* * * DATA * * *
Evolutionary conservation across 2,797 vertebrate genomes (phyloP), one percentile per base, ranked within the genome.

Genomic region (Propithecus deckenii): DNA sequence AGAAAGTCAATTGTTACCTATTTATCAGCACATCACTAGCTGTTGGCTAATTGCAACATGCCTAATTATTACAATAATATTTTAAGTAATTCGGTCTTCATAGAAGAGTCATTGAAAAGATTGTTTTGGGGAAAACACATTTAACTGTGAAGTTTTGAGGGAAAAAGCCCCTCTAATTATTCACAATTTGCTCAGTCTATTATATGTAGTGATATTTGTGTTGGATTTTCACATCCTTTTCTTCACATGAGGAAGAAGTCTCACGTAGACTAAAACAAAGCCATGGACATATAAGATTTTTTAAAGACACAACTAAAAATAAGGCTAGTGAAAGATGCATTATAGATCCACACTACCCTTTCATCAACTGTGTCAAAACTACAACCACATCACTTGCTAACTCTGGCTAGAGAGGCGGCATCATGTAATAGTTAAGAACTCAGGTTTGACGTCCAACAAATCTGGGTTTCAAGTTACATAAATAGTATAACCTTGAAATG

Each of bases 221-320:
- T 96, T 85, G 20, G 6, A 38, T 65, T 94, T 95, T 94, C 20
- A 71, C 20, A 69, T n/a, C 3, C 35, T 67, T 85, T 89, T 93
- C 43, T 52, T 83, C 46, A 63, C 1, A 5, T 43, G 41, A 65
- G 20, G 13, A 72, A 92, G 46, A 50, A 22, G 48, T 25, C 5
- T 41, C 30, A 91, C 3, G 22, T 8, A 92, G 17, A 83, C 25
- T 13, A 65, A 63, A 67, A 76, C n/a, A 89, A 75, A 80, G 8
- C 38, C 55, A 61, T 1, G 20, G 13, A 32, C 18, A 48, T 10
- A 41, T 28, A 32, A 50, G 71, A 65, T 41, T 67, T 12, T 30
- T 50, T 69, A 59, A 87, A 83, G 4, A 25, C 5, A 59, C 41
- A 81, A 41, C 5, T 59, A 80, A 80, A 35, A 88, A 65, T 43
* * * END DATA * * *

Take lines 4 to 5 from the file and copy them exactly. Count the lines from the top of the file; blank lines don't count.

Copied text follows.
- T 96, T 85, G 20, G 6, A 38, T 65, T 94, T 95, T 94, C 20
- A 71, C 20, A 69, T n/a, C 3, C 35, T 67, T 85, T 89, T 93